At Venzon Law Firm PC, we have been serving clients in Buffalo, Niagara Falls and all of Western New York since 1984. Please review our divorce and separation frequently asked questions and contact us to discuss your case.
Divorce and separation look very much the same in many ways. Separating couples can negotiate or litigate the details of child custody and support, spousal support, asset division, and other related issues just as they would in a divorce. The parties live apart as though they were divorced. The primary difference is that separation does not actually render the marriage dissolved as divorce does.
Some choose separation as an alternative to divorce because separation gives them a better opportunity to retain certain shared health benefits or military benefits. For others, separation is like a trial period for a divorce, allowing couples to test the waters apart before deciding to sever the bonds permanently.
Many attorneys push mediation as a positive alternative to the traditional divorce process. However, a lot of the propaganda surrounding mediation is misleading. It is often not the solution for most divorces that its proponents claim it to be.
At Venzon Law Firm PC, we find that negotiation is the most effective approach for resolving divorce disputes outside of the courtroom. We can use settlement negotiations to protect your interests and expedite the divorce process.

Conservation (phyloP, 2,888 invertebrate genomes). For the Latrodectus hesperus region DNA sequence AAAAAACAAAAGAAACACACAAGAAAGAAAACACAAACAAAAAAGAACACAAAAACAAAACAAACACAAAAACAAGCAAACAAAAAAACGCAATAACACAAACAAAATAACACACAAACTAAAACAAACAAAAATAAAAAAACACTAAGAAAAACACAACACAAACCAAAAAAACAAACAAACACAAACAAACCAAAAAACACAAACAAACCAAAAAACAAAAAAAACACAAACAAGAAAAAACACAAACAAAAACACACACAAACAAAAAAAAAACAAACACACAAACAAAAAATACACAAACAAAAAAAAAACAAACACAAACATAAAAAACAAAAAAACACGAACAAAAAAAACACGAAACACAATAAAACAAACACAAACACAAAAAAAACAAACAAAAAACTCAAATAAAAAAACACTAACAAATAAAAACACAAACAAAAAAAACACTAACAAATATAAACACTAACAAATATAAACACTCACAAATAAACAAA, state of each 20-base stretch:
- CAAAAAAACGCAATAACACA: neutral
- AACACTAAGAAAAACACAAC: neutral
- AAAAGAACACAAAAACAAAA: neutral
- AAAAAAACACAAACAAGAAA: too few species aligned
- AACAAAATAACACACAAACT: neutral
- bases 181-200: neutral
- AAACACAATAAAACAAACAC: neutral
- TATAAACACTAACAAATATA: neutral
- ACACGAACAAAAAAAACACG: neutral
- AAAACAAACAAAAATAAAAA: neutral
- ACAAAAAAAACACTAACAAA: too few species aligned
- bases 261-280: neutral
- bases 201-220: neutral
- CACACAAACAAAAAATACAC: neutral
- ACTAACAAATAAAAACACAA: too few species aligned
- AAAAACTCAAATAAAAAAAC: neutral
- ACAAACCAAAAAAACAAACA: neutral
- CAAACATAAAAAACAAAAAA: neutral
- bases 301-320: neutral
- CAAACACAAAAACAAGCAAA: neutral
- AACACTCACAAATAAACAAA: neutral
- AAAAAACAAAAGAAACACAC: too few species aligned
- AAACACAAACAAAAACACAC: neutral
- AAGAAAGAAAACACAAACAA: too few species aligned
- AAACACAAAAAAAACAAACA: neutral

Many divorce law firms do not have any experience with the trial process, and some of them never see the inside of a courtroom in their divorce practices. When their cases have to go to trial, these lawyers refer their clients to other attorneys with trial experience.
This is not the case with Venzon Law Firm PC. We have a wealth of experience with the trial process, so if you work with us and your case has to go to trial, you will not have to start over with another law firm. Our attorneys will already be familiar with your case, and we can protect your interests at trial.
The courts these days generally prefer to avoid the former method of giving one parent sole physical custody. Barring any past instances of domestic violence, addiction problems or related issues, the courts will usually prefer parenting plans that involve relatively equal physical custody time to ensure the children have access to both parents.
If you have more questions or if you would like to discuss your divorce with an experienced attorney, call us at or contact us online.